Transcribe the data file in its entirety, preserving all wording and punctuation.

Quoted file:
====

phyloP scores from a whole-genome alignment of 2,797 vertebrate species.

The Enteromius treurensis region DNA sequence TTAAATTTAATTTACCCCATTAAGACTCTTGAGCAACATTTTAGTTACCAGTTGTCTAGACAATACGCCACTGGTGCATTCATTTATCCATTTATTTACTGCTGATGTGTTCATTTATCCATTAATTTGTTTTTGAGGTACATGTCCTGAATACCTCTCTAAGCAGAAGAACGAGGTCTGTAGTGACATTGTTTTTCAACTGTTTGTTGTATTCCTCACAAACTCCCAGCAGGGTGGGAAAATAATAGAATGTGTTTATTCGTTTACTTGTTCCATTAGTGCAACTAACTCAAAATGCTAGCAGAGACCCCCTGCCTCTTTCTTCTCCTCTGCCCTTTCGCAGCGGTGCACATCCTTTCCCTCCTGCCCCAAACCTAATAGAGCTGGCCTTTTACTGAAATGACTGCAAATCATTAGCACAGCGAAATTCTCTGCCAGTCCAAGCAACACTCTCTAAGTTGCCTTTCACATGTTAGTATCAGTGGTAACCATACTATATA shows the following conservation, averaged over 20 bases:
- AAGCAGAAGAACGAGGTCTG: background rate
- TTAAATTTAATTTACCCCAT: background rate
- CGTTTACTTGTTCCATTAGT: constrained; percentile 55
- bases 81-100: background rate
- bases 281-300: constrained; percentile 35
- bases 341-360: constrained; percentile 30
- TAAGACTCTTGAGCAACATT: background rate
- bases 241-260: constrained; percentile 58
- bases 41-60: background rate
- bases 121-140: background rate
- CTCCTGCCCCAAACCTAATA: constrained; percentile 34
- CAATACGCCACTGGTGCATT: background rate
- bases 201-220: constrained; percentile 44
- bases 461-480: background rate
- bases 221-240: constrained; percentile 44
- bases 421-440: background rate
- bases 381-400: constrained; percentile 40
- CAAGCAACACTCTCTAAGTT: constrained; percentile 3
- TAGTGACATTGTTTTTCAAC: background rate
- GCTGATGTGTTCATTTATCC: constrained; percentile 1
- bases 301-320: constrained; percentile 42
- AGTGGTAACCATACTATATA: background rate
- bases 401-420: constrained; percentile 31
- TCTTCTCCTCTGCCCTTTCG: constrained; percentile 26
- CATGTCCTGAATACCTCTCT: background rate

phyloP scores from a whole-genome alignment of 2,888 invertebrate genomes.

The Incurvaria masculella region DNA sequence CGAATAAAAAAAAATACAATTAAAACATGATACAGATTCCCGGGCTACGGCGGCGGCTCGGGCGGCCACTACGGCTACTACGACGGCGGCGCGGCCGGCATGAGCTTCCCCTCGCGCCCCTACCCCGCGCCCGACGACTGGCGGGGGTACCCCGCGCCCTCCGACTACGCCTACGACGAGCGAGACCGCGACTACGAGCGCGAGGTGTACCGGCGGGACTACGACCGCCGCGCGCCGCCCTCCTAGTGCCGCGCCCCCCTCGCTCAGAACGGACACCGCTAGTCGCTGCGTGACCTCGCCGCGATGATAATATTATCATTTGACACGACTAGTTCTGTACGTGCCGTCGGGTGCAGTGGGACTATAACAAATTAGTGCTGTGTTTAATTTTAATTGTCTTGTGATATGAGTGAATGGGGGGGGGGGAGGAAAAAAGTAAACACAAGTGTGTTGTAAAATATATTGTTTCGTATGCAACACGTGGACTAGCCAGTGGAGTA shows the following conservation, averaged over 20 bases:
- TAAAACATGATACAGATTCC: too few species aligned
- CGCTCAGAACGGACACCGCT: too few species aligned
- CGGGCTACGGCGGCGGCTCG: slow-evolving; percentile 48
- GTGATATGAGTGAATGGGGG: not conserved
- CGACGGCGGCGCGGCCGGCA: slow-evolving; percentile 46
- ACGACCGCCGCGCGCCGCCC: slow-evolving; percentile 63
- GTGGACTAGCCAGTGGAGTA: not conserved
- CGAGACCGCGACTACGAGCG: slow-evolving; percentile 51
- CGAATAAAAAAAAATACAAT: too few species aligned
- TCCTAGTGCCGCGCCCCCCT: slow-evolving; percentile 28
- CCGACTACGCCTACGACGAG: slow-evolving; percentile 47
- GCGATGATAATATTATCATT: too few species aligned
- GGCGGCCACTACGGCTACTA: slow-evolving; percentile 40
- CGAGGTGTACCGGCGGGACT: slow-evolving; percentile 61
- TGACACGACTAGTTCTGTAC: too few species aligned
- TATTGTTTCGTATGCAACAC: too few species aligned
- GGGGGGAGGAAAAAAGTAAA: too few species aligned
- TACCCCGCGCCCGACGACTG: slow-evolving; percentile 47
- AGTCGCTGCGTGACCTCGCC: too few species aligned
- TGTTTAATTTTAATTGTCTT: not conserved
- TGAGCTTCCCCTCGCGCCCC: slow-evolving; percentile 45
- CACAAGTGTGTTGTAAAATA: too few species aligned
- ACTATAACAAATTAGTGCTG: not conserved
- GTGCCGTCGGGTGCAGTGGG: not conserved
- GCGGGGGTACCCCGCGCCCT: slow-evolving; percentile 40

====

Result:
phyloP scores from a whole-genome alignment of 2,797 vertebrate species.

The Enteromius treurensis region DNA sequence TTAAATTTAATTTACCCCATTAAGACTCTTGAGCAACATTTTAGTTACCAGTTGTCTAGACAATACGCCACTGGTGCATTCATTTATCCATTTATTTACTGCTGATGTGTTCATTTATCCATTAATTTGTTTTTGAGGTACATGTCCTGAATACCTCTCTAAGCAGAAGAACGAGGTCTGTAGTGACATTGTTTTTCAACTGTTTGTTGTATTCCTCACAAACTCCCAGCAGGGTGGGAAAATAATAGAATGTGTTTATTCGTTTACTTGTTCCATTAGTGCAACTAACTCAAAATGCTAGCAGAGACCCCCTGCCTCTTTCTTCTCCTCTGCCCTTTCGCAGCGGTGCACATCCTTTCCCTCCTGCCCCAAACCTAATAGAGCTGGCCTTTTACTGAAATGACTGCAAATCATTAGCACAGCGAAATTCTCTGCCAGTCCAAGCAACACTCTCTAAGTTGCCTTTCACATGTTAGTATCAGTGGTAACCATACTATATA shows the following conservation, averaged over 20 bases:
- AAGCAGAAGAACGAGGTCTG: background rate
- TTAAATTTAATTTACCCCAT: background rate
- CGTTTACTTGTTCCATTAGT: constrained; percentile 55
- bases 81-100: background rate
- bases 281-300: constrained; percentile 35
- bases 341-360: constrained; percentile 30
- TAAGACTCTTGAGCAACATT: background rate
- bases 241-260: constrained; percentile 58
- bases 41-60: background rate
- bases 121-140: background rate
- CTCCTGCCCCAAACCTAATA: constrained; percentile 34
- CAATACGCCACTGGTGCATT: background rate
- bases 201-220: constrained; percentile 44
- bases 461-480: background rate
- bases 221-240: constrained; percentile 44
- bases 421-440: background rate
- bases 381-400: constrained; percentile 40
- CAAGCAACACTCTCTAAGTT: constrained; percentile 3
- TAGTGACATTGTTTTTCAAC: background rate
- GCTGATGTGTTCATTTATCC: constrained; percentile 1
- bases 301-320: constrained; percentile 42
- AGTGGTAACCATACTATATA: background rate
- bases 401-420: constrained; percentile 31
- TCTTCTCCTCTGCCCTTTCG: constrained; percentile 26
- CATGTCCTGAATACCTCTCT: background rate

phyloP scores from a whole-genome alignment of 2,888 invertebrate genomes.

The Incurvaria masculella region DNA sequence CGAATAAAAAAAAATACAATTAAAACATGATACAGATTCCCGGGCTACGGCGGCGGCTCGGGCGGCCACTACGGCTACTACGACGGCGGCGCGGCCGGCATGAGCTTCCCCTCGCGCCCCTACCCCGCGCCCGACGACTGGCGGGGGTACCCCGCGCCCTCCGACTACGCCTACGACGAGCGAGACCGCGACTACGAGCGCGAGGTGTACCGGCGGGACTACGACCGCCGCGCGCCGCCCTCCTAGTGCCGCGCCCCCCTCGCTCAGAACGGACACCGCTAGTCGCTGCGTGACCTCGCCGCGATGATAATATTATCATTTGACACGACTAGTTCTGTACGTGCCGTCGGGTGCAGTGGGACTATAACAAATTAGTGCTGTGTTTAATTTTAATTGTCTTGTGATATGAGTGAATGGGGGGGGGGGAGGAAAAAAGTAAACACAAGTGTGTTGTAAAATATATTGTTTCGTATGCAACACGTGGACTAGCCAGTGGAGTA shows the following conservation, averaged over 20 bases:
- TAAAACATGATACAGATTCC: too few species aligned
- CGCTCAGAACGGACACCGCT: too few species aligned
- CGGGCTACGGCGGCGGCTCG: slow-evolving; percentile 48
- GTGATATGAGTGAATGGGGG: not conserved
- CGACGGCGGCGCGGCCGGCA: slow-evolving; percentile 46
- ACGACCGCCGCGCGCCGCCC: slow-evolving; percentile 63
- GTGGACTAGCCAGTGGAGTA: not conserved
- CGAGACCGCGACTACGAGCG: slow-evolving; percentile 51
- CGAATAAAAAAAAATACAAT: too few species aligned
- TCCTAGTGCCGCGCCCCCCT: slow-evolving; percentile 28
- CCGACTACGCCTACGACGAG: slow-evolving; percentile 47
- GCGATGATAATATTATCATT: too few species aligned
- GGCGGCCACTACGGCTACTA: slow-evolving; percentile 40
- CGAGGTGTACCGGCGGGACT: slow-evolving; percentile 61
- TGACACGACTAGTTCTGTAC: too few species aligned
- TATTGTTTCGTATGCAACAC: too few species aligned
- GGGGGGAGGAAAAAAGTAAA: too few species aligned
- TACCCCGCGCCCGACGACTG: slow-evolving; percentile 47
- AGTCGCTGCGTGACCTCGCC: too few species aligned
- TGTTTAATTTTAATTGTCTT: not conserved
- TGAGCTTCCCCTCGCGCCCC: slow-evolving; percentile 45
- CACAAGTGTGTTGTAAAATA: too few species aligned
- ACTATAACAAATTAGTGCTG: not conserved
- GTGCCGTCGGGTGCAGTGGG: not conserved
- GCGGGGGTACCCCGCGCCCT: slow-evolving; percentile 40